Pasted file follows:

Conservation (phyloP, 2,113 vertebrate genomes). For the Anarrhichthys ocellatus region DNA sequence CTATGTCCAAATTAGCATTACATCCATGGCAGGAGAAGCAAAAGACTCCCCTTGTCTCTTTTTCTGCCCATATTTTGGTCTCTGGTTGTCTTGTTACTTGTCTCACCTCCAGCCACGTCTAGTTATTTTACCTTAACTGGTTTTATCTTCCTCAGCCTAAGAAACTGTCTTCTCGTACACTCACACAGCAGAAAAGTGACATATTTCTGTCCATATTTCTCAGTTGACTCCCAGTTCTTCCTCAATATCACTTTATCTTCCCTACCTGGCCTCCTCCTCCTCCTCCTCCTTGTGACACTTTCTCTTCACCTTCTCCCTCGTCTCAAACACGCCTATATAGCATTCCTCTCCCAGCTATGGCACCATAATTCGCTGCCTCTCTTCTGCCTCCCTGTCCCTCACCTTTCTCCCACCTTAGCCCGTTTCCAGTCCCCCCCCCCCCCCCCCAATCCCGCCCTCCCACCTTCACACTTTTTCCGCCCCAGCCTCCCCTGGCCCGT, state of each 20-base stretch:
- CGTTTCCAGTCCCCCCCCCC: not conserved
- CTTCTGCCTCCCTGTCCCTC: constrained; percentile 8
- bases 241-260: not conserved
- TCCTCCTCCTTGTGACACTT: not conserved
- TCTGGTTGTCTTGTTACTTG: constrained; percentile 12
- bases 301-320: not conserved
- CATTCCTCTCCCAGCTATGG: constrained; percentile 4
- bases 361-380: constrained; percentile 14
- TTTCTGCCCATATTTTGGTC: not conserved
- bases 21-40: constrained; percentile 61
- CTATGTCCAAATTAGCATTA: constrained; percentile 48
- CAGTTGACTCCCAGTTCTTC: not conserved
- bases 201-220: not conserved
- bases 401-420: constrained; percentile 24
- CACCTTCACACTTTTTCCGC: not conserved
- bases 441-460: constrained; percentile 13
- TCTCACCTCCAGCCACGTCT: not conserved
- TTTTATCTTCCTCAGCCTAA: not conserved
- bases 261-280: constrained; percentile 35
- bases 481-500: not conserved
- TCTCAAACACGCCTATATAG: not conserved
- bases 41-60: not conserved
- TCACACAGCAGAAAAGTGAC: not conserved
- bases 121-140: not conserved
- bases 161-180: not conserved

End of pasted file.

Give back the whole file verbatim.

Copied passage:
Conservation (phyloP, 2,113 vertebrate genomes). For the Anarrhichthys ocellatus region DNA sequence CTATGTCCAAATTAGCATTACATCCATGGCAGGAGAAGCAAAAGACTCCCCTTGTCTCTTTTTCTGCCCATATTTTGGTCTCTGGTTGTCTTGTTACTTGTCTCACCTCCAGCCACGTCTAGTTATTTTACCTTAACTGGTTTTATCTTCCTCAGCCTAAGAAACTGTCTTCTCGTACACTCACACAGCAGAAAAGTGACATATTTCTGTCCATATTTCTCAGTTGACTCCCAGTTCTTCCTCAATATCACTTTATCTTCCCTACCTGGCCTCCTCCTCCTCCTCCTCCTTGTGACACTTTCTCTTCACCTTCTCCCTCGTCTCAAACACGCCTATATAGCATTCCTCTCCCAGCTATGGCACCATAATTCGCTGCCTCTCTTCTGCCTCCCTGTCCCTCACCTTTCTCCCACCTTAGCCCGTTTCCAGTCCCCCCCCCCCCCCCCCAATCCCGCCCTCCCACCTTCACACTTTTTCCGCCCCAGCCTCCCCTGGCCCGT, state of each 20-base stretch:
- CGTTTCCAGTCCCCCCCCCC: not conserved
- CTTCTGCCTCCCTGTCCCTC: constrained; percentile 8
- bases 241-260: not conserved
- TCCTCCTCCTTGTGACACTT: not conserved
- TCTGGTTGTCTTGTTACTTG: constrained; percentile 12
- bases 301-320: not conserved
- CATTCCTCTCCCAGCTATGG: constrained; percentile 4
- bases 361-380: constrained; percentile 14
- TTTCTGCCCATATTTTGGTC: not conserved
- bases 21-40: constrained; percentile 61
- CTATGTCCAAATTAGCATTA: constrained; percentile 48
- CAGTTGACTCCCAGTTCTTC: not conserved
- bases 201-220: not conserved
- bases 401-420: constrained; percentile 24
- CACCTTCACACTTTTTCCGC: not conserved
- bases 441-460: constrained; percentile 13
- TCTCACCTCCAGCCACGTCT: not conserved
- TTTTATCTTCCTCAGCCTAA: not conserved
- bases 261-280: constrained; percentile 35
- bases 481-500: not conserved
- TCTCAAACACGCCTATATAG: not conserved
- bases 41-60: not conserved
- TCACACAGCAGAAAAGTGAC: not conserved
- bases 121-140: not conserved
- bases 161-180: not conserved